Pentagon – Troops at Southern Border Could be Home by Dec 15

 In Military

The Pentagon says that the vast majority of the over 5,000 active duty troops sent to the Southern border should be home by December 15 or sooner as their tasks are completed.

Col. Rob Manning, a Defense Department spokesman, stated that the Army does not expect to deploy more active duty troops unless otherwise requested. He also stated that Thanksgiving meals would be distributed to those already deployed in Arizona, California, and Texas.

“The bottom line is that our numbers will be commensurate with the capabilities that … CBP is requesting.” Col Rob Manning

Part of the mission was to “harden” entry points along the border by stringing concertina or razor wire, and placing “temporary barriers” at specific places, according to Stars and Stripes.

“Some of their tasks have been completed already. As of Friday, the 2,800 active-duty troops supporting CBP operations in Texas had finished their mission of “hardening” immigration entry points in the Brownsville area at the state’s most southern tip. However, Manning could not say Monday whether those troops would remain in Texas or be shifted to other locations along the U.S.-Mexico border.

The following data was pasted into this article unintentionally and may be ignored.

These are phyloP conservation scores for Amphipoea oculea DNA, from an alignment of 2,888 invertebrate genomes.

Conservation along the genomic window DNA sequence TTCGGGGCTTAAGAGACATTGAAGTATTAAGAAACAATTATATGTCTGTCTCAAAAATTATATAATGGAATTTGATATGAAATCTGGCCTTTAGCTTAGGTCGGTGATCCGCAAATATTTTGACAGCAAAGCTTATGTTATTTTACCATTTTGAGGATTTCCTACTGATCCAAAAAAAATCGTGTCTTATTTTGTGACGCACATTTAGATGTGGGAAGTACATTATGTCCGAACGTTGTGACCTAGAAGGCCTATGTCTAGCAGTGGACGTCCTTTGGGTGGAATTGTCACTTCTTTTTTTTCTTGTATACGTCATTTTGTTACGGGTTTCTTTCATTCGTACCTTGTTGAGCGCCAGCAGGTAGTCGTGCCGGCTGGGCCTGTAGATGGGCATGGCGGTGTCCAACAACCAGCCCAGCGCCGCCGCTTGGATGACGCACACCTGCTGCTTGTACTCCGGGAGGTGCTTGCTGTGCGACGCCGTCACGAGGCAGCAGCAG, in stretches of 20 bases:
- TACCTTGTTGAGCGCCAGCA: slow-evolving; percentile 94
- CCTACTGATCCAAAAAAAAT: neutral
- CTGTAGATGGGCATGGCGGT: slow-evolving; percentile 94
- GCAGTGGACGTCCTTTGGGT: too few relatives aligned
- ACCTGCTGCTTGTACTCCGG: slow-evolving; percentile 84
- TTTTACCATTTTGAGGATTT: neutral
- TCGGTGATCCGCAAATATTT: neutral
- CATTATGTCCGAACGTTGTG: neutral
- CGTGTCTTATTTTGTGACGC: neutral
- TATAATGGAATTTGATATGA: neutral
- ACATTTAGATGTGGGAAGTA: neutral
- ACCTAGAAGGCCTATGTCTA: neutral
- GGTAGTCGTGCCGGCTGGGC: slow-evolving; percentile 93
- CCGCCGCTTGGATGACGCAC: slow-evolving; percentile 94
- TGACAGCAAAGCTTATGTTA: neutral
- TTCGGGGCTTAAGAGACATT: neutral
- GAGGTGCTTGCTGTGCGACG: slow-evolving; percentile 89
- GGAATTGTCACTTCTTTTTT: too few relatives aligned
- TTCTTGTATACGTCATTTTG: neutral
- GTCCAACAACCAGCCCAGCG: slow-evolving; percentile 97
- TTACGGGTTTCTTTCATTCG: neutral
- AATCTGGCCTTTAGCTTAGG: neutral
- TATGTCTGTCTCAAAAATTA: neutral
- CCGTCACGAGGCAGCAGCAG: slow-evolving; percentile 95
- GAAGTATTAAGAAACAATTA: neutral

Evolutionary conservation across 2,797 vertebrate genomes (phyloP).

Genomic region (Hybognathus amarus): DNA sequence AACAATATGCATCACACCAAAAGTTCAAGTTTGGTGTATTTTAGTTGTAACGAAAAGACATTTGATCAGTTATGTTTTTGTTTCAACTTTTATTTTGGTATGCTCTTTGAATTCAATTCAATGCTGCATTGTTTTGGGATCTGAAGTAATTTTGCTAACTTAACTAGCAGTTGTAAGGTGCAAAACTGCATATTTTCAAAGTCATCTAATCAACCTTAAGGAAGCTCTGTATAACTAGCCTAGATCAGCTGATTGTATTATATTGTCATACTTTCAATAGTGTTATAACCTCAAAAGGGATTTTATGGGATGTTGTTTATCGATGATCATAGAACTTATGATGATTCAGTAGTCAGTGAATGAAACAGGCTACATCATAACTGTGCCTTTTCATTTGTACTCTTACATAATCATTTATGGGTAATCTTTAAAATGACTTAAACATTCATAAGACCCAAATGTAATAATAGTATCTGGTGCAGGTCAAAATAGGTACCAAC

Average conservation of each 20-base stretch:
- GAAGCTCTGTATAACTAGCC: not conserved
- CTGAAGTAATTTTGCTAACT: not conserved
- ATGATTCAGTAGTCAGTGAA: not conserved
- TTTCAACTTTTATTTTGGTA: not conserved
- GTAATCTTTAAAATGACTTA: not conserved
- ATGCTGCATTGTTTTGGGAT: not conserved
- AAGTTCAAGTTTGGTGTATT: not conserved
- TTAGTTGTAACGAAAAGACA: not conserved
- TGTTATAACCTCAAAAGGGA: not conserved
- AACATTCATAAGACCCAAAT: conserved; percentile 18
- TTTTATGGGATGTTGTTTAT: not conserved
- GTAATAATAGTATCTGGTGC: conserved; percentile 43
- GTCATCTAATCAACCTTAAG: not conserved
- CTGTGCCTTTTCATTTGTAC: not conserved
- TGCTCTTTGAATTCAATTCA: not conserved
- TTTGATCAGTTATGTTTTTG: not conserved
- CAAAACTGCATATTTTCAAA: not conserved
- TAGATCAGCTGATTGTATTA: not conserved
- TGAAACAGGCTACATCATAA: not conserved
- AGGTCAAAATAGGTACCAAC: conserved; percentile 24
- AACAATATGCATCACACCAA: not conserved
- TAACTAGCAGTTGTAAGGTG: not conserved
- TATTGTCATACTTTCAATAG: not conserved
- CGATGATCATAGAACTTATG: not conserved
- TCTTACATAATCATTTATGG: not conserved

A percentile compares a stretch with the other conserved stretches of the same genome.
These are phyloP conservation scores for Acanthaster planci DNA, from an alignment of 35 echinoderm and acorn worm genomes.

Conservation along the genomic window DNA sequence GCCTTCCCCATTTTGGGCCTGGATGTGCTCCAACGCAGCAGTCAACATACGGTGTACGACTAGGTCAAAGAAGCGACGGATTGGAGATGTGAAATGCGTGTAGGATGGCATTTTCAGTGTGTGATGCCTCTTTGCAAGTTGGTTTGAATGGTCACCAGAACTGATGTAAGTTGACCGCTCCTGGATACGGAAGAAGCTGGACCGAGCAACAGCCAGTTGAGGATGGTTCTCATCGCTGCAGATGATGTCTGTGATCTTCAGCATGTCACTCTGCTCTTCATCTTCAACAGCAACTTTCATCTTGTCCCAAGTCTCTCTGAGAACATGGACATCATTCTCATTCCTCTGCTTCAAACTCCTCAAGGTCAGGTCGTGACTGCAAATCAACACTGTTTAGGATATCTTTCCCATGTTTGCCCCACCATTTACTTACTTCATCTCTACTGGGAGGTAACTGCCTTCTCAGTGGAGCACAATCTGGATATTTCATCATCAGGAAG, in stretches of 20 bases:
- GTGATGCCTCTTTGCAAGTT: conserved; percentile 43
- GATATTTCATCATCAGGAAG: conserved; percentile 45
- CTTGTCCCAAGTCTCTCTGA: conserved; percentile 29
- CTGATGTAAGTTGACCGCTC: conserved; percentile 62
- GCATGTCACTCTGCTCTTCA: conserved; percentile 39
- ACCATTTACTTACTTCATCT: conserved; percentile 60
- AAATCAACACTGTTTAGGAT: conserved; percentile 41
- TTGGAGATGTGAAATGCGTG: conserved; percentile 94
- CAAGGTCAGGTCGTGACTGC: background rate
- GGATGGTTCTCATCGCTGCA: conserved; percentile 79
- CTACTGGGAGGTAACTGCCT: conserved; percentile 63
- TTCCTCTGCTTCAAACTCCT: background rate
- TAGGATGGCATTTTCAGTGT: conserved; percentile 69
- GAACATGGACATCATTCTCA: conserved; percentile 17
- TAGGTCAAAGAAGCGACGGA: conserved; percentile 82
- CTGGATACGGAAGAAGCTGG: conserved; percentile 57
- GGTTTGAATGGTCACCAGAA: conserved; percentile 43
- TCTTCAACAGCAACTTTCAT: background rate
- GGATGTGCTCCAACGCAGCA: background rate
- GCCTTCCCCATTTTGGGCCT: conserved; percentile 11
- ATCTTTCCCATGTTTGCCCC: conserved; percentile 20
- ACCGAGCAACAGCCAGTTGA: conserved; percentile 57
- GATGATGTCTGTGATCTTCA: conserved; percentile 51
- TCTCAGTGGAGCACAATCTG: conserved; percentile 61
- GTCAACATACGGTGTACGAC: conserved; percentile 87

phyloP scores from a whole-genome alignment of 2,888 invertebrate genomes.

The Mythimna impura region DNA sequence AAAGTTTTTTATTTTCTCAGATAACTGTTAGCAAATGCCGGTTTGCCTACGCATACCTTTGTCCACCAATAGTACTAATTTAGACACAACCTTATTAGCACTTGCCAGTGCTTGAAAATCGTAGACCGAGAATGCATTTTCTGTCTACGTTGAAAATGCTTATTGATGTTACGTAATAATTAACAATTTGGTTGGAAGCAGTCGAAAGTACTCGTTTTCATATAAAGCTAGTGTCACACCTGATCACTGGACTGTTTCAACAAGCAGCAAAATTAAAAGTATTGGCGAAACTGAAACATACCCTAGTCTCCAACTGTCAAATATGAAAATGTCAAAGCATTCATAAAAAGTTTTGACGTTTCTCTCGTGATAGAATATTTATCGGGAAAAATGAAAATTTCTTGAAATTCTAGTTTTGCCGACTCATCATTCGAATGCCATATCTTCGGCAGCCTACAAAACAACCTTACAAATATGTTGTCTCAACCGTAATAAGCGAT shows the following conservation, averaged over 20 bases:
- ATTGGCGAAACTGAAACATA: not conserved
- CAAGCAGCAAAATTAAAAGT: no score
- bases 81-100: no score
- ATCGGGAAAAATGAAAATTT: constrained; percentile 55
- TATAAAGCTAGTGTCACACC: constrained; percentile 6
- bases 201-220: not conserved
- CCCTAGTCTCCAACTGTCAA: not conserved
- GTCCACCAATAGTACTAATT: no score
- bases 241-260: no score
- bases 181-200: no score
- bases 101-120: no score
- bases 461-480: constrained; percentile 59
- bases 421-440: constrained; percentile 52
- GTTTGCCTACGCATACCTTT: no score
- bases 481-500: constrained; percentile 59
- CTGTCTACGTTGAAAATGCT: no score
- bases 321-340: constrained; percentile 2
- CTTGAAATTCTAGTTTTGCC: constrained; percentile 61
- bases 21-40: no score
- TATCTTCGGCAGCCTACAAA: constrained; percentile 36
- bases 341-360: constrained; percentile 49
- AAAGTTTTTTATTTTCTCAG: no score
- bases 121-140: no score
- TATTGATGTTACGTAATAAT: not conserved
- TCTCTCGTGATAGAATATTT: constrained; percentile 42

In addition to the 2,800 troops in Texas, there were 1,500 active-duty troops operating in both California and Arizona. To date, the troops had installed 2,714 meters of razor wire obstacles in Arizona and another 4,145 meters of razor wire in California, Manning said.” 

Officials stated that there has been no interaction between the active duty troops and the “caravan.” By law they can’t be used as law enforcement, and can only defend themselves if necessary. They are at the border to “assist” the CBP only. If the caravans remain clogged at Mexican border towns, then it is unlikely that the troops will be utilized further.

The big question is just one word: IF. Approximately 5,800 troops are currently a the Southern Border: 1,500 in Arizona, 1,500 in California, and 2,800 in Texas.

“At some point in time, I’m not going to keep troops here just to keep them here. When the work is done, we’re going to start downsizing some capability. I’m looking as early as next week to start thinking through rightsizing, if we need to change, or do I need to shift (troops elsewhere on the border).” Lt. Gen. Jeffrey Buchanan, Commander, US Army North to The Hill

The migrants tend to climb fences, which is why the razor wire was utilized. If the CBP asks for more tasks, they will give them what they need. Until then, our troops may be home by Dec 15.

Featured photo: Concertina wire is displayed in areas of the border to show how the Soldiers from 937th Route Clearance Company, 36th Engineer Brigade, are assisting the Custom Border Protection in Lukeville, Arizona, November 14, 2018. Photo by Bradley McKinney, US Army.

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